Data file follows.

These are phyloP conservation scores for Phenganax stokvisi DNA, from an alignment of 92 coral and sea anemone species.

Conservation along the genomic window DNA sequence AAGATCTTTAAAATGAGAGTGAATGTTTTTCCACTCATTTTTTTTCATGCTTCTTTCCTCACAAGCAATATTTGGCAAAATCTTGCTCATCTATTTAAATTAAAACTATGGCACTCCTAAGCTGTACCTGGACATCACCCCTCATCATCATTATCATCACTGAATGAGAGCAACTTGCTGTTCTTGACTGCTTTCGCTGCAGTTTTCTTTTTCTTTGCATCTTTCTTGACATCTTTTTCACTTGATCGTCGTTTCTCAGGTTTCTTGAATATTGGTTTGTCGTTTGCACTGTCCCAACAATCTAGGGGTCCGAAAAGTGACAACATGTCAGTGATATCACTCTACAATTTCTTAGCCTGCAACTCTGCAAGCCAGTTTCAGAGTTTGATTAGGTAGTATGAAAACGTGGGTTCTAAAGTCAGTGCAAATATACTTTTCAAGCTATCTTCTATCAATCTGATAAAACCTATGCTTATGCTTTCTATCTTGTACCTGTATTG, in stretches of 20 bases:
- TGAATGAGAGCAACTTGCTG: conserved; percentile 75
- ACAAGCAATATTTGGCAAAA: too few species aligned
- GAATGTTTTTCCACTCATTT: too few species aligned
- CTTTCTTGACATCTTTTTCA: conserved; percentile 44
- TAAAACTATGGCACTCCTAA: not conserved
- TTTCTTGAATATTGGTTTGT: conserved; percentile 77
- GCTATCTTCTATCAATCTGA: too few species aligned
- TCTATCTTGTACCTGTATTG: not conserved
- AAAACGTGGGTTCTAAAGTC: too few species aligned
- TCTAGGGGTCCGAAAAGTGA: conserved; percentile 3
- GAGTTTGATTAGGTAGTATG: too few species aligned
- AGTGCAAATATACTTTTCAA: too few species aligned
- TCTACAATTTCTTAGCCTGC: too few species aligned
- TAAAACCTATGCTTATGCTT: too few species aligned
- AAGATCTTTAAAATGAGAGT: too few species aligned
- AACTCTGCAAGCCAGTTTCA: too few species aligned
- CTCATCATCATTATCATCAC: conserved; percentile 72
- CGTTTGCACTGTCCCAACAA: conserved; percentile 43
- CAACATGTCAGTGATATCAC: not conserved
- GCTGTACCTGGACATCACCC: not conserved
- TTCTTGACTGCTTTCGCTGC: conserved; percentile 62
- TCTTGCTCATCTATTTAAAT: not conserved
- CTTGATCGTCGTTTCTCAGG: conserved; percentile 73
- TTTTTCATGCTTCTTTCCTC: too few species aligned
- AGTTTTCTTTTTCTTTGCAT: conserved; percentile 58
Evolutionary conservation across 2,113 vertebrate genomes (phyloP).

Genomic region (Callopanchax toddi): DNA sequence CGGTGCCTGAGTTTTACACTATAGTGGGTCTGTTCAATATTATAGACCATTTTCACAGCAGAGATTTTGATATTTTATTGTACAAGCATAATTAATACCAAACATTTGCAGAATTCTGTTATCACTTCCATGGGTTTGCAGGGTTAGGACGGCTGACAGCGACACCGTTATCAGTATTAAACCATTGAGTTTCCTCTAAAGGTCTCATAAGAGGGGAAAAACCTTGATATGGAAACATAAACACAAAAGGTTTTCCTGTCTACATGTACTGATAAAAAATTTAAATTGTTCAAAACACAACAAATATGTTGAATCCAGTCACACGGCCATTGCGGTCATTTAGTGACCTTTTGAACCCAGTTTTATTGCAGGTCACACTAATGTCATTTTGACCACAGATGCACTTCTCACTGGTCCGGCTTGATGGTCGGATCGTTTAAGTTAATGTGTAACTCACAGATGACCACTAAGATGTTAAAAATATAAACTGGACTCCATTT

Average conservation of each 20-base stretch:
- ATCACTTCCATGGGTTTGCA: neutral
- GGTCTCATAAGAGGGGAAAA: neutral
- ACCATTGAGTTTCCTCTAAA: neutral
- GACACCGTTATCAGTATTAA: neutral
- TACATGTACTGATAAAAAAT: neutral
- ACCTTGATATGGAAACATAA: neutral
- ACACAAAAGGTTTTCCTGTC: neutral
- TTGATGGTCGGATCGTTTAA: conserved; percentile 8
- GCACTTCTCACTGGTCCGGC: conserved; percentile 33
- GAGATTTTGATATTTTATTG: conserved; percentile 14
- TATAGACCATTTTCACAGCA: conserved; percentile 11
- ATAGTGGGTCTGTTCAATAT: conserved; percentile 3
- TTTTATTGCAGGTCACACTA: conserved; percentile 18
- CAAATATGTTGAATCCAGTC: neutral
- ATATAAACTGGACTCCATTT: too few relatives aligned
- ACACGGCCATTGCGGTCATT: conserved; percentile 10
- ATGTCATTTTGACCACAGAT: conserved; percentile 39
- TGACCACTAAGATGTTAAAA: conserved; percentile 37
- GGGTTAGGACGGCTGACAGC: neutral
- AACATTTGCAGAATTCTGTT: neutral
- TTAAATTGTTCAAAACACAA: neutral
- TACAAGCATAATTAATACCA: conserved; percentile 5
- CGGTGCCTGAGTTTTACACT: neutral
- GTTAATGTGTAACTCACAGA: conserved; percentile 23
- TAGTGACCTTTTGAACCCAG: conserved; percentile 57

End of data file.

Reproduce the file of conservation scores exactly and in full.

These are phyloP conservation scores for Phenganax stokvisi DNA, from an alignment of 92 coral and sea anemone species.

Conservation along the genomic window DNA sequence AAGATCTTTAAAATGAGAGTGAATGTTTTTCCACTCATTTTTTTTCATGCTTCTTTCCTCACAAGCAATATTTGGCAAAATCTTGCTCATCTATTTAAATTAAAACTATGGCACTCCTAAGCTGTACCTGGACATCACCCCTCATCATCATTATCATCACTGAATGAGAGCAACTTGCTGTTCTTGACTGCTTTCGCTGCAGTTTTCTTTTTCTTTGCATCTTTCTTGACATCTTTTTCACTTGATCGTCGTTTCTCAGGTTTCTTGAATATTGGTTTGTCGTTTGCACTGTCCCAACAATCTAGGGGTCCGAAAAGTGACAACATGTCAGTGATATCACTCTACAATTTCTTAGCCTGCAACTCTGCAAGCCAGTTTCAGAGTTTGATTAGGTAGTATGAAAACGTGGGTTCTAAAGTCAGTGCAAATATACTTTTCAAGCTATCTTCTATCAATCTGATAAAACCTATGCTTATGCTTTCTATCTTGTACCTGTATTG, in stretches of 20 bases:
- TGAATGAGAGCAACTTGCTG: conserved; percentile 75
- ACAAGCAATATTTGGCAAAA: too few species aligned
- GAATGTTTTTCCACTCATTT: too few species aligned
- CTTTCTTGACATCTTTTTCA: conserved; percentile 44
- TAAAACTATGGCACTCCTAA: not conserved
- TTTCTTGAATATTGGTTTGT: conserved; percentile 77
- GCTATCTTCTATCAATCTGA: too few species aligned
- TCTATCTTGTACCTGTATTG: not conserved
- AAAACGTGGGTTCTAAAGTC: too few species aligned
- TCTAGGGGTCCGAAAAGTGA: conserved; percentile 3
- GAGTTTGATTAGGTAGTATG: too few species aligned
- AGTGCAAATATACTTTTCAA: too few species aligned
- TCTACAATTTCTTAGCCTGC: too few species aligned
- TAAAACCTATGCTTATGCTT: too few species aligned
- AAGATCTTTAAAATGAGAGT: too few species aligned
- AACTCTGCAAGCCAGTTTCA: too few species aligned
- CTCATCATCATTATCATCAC: conserved; percentile 72
- CGTTTGCACTGTCCCAACAA: conserved; percentile 43
- CAACATGTCAGTGATATCAC: not conserved
- GCTGTACCTGGACATCACCC: not conserved
- TTCTTGACTGCTTTCGCTGC: conserved; percentile 62
- TCTTGCTCATCTATTTAAAT: not conserved
- CTTGATCGTCGTTTCTCAGG: conserved; percentile 73
- TTTTTCATGCTTCTTTCCTC: too few species aligned
- AGTTTTCTTTTTCTTTGCAT: conserved; percentile 58
Evolutionary conservation across 2,113 vertebrate genomes (phyloP).

Genomic region (Callopanchax toddi): DNA sequence CGGTGCCTGAGTTTTACACTATAGTGGGTCTGTTCAATATTATAGACCATTTTCACAGCAGAGATTTTGATATTTTATTGTACAAGCATAATTAATACCAAACATTTGCAGAATTCTGTTATCACTTCCATGGGTTTGCAGGGTTAGGACGGCTGACAGCGACACCGTTATCAGTATTAAACCATTGAGTTTCCTCTAAAGGTCTCATAAGAGGGGAAAAACCTTGATATGGAAACATAAACACAAAAGGTTTTCCTGTCTACATGTACTGATAAAAAATTTAAATTGTTCAAAACACAACAAATATGTTGAATCCAGTCACACGGCCATTGCGGTCATTTAGTGACCTTTTGAACCCAGTTTTATTGCAGGTCACACTAATGTCATTTTGACCACAGATGCACTTCTCACTGGTCCGGCTTGATGGTCGGATCGTTTAAGTTAATGTGTAACTCACAGATGACCACTAAGATGTTAAAAATATAAACTGGACTCCATTT

Average conservation of each 20-base stretch:
- ATCACTTCCATGGGTTTGCA: neutral
- GGTCTCATAAGAGGGGAAAA: neutral
- ACCATTGAGTTTCCTCTAAA: neutral
- GACACCGTTATCAGTATTAA: neutral
- TACATGTACTGATAAAAAAT: neutral
- ACCTTGATATGGAAACATAA: neutral
- ACACAAAAGGTTTTCCTGTC: neutral
- TTGATGGTCGGATCGTTTAA: conserved; percentile 8
- GCACTTCTCACTGGTCCGGC: conserved; percentile 33
- GAGATTTTGATATTTTATTG: conserved; percentile 14
- TATAGACCATTTTCACAGCA: conserved; percentile 11
- ATAGTGGGTCTGTTCAATAT: conserved; percentile 3
- TTTTATTGCAGGTCACACTA: conserved; percentile 18
- CAAATATGTTGAATCCAGTC: neutral
- ATATAAACTGGACTCCATTT: too few relatives aligned
- ACACGGCCATTGCGGTCATT: conserved; percentile 10
- ATGTCATTTTGACCACAGAT: conserved; percentile 39
- TGACCACTAAGATGTTAAAA: conserved; percentile 37
- GGGTTAGGACGGCTGACAGC: neutral
- AACATTTGCAGAATTCTGTT: neutral
- TTAAATTGTTCAAAACACAA: neutral
- TACAAGCATAATTAATACCA: conserved; percentile 5
- CGGTGCCTGAGTTTTACACT: neutral
- GTTAATGTGTAACTCACAGA: conserved; percentile 23
- TAGTGACCTTTTGAACCCAG: conserved; percentile 57